In what circumstance would a pitching-needy team like the Toronto Blue Jays think about trading one of its established big-league arms?
When said arm’s ceiling is a back-of-the-rotation starter, something that the team actually has an abundance of, I suppose. Yes, the Blue Jays have major needs in starting pitching, but considering that they’ve got potential back-end starters in Kyle Drabek, Esmil Rogers, Todd Redmond and Drew Hutchison (plus others), the issue that the team’s rotation is facing is really more of a talent problem rather than a numbers one.
Even with the question marks that the group of pitchers have, it’s undoubtedly the case that there are going to be a few guys who will end up being the odd men out if they go into Spring Training without any changes.
Happ isn’t likely to be one of them, of course, but being experienced and established as a big leaguer is both a blessing and a curse for the lefty, as his ceiling limits the role and the value he could have for the team going into what is potentially a contract year. Is he a fit as the no. 4 or no. 5 starter? Sure. Is he necessarily so much better than Rogers, Redmond or even a prospect like Marcus Stroman in that spot that warrants his $5.2 million salary in 2014? Well …
In short, while Toronto could certainly use him in the starting five, Happ is far from a necessary piece for this team.
The same, however, cannot be said if he were to be on a different squad. In fact, given the eye-opening prices that starting pitchers are going at these days, you might even say that the 31-year-old would be a bargain for another team that’s short on pitching depth, as he’s under team control potentially through 2015 with a $6.7 million team option.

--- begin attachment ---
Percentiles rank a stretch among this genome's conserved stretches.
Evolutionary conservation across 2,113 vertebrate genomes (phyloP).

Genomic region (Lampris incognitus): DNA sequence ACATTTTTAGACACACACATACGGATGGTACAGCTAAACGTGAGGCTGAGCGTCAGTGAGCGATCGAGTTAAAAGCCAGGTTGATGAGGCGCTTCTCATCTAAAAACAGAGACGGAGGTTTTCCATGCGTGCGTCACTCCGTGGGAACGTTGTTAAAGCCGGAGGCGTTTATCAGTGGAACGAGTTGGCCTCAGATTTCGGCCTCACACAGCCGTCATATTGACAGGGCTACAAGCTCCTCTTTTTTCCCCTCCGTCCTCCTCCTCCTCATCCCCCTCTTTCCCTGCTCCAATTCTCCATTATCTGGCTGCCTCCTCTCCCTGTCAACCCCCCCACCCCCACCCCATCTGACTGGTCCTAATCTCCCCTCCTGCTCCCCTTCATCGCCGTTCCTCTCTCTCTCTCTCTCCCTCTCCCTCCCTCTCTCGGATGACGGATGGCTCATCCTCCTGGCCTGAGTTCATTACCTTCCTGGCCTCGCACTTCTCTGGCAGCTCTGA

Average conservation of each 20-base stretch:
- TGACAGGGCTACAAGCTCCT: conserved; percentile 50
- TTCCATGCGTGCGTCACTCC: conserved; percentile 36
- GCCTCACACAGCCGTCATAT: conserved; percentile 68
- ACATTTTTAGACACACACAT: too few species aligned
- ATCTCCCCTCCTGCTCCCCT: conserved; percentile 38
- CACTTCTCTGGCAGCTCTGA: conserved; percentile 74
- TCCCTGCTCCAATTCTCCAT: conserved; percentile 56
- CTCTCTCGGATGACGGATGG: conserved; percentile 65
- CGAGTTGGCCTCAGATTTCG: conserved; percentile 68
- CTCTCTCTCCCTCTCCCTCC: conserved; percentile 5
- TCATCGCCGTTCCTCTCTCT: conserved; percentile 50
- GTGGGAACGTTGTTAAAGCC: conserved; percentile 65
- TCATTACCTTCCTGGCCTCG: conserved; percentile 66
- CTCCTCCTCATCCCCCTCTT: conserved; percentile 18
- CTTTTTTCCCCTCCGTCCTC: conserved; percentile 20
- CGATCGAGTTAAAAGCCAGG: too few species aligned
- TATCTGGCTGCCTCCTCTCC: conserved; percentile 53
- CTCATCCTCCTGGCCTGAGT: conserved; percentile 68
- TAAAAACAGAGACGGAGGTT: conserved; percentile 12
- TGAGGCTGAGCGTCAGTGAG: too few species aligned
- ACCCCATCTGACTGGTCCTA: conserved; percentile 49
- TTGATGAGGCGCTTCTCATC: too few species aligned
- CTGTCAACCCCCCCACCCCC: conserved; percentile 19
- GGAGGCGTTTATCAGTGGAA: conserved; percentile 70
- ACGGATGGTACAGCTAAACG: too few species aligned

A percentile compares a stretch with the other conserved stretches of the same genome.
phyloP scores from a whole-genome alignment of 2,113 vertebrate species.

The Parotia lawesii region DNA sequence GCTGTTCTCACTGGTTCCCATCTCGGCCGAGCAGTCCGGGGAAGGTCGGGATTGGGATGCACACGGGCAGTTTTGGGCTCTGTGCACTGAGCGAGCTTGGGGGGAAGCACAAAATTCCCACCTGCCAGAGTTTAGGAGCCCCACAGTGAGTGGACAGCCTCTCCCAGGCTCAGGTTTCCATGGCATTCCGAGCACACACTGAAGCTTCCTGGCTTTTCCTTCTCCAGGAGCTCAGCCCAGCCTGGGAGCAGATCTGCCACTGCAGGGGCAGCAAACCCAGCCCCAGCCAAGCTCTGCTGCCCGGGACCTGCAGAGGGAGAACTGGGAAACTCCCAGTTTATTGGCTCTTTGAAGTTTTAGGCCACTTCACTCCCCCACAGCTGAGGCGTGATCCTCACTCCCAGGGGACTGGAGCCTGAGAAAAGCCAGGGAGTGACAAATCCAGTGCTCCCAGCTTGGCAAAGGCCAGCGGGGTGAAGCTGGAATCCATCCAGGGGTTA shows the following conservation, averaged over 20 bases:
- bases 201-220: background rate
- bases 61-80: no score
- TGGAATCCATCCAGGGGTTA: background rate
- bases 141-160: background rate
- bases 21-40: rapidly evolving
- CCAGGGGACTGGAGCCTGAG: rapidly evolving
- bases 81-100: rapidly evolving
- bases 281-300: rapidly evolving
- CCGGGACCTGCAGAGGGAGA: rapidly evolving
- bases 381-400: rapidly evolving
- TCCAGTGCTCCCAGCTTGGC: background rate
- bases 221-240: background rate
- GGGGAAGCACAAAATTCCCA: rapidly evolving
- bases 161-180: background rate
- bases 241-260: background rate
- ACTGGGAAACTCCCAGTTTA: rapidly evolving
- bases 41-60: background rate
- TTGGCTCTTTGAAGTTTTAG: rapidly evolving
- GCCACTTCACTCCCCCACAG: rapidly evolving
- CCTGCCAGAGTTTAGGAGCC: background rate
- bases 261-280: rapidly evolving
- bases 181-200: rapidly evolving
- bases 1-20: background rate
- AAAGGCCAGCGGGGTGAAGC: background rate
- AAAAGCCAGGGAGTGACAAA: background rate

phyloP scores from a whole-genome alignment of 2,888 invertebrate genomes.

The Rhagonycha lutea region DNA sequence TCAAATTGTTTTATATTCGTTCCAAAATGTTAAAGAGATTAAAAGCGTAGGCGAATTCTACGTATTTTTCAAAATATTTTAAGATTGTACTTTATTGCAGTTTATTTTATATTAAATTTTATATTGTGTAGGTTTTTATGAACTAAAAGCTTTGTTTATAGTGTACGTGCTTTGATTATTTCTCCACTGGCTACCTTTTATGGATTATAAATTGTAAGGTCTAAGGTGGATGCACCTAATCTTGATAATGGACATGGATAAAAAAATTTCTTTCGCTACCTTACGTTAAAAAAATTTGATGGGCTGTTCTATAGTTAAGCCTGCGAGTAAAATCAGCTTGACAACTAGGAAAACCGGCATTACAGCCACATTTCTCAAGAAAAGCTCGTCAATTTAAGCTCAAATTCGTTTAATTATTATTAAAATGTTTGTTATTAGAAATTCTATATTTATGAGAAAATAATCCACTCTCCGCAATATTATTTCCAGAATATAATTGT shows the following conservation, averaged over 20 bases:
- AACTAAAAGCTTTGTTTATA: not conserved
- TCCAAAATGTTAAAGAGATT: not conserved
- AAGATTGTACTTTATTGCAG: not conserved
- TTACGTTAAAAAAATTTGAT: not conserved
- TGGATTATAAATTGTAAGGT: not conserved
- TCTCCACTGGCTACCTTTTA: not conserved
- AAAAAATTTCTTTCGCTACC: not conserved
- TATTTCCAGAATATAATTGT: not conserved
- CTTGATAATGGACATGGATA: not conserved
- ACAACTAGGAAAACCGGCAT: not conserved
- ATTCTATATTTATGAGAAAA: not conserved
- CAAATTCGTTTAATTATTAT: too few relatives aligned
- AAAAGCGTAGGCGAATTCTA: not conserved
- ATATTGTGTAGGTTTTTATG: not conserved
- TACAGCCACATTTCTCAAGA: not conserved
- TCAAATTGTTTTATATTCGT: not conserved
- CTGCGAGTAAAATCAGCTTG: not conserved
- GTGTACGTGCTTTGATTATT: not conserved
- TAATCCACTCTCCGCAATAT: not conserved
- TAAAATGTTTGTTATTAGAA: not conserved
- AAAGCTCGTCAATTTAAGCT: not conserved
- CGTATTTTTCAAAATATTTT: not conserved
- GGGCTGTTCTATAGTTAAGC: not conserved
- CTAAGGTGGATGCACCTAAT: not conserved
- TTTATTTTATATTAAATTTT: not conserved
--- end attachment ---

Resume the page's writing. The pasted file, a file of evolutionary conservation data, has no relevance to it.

That gives the Blue Jays a unique opportunity to use him as trade bait to other pitching-deficient teams like the Los Angeles Angels, who just saw their former back-end starter Jason Vargas land a new four-year, $32 million deal with the Kansas City Royals off the strength of a … 1.5 fWAR season. Happ was a 1.2 fWAR pitcher through just 92.2 innings in a tumultuous 2013 season, so you’d figure he’d at least be a person of interest.
No, Happ is certainly not going to directly help Toronto land the frontline starter they want, but it’s not inconceivable that he could be packaged with other pieces to acquire a second baseman like Howie Kendrick. Another potential dance partner for the Blue Jays is the Washington Nationals, who are looking for a back-end starter to replace Dan Haren and who may be looking to part ways with Danny Espinosa (and his torn rotator cuff) for good.
If a move were to be made, the latter scenario would see the Blue Jays save valuable millions that could ultimately be used to target a free agent starter, or to potentially extend a pitcher acquired in a trade like Jeff Samardzija.
Compared to the overall on-field value he could have for Toronto in 2014, especially given that the Bluebirds have their share of pitchers in a similar position at a lower cost … you’d think that even if they don’t make a hard push to sell Happ, it’s at least worth seriously exploring, no?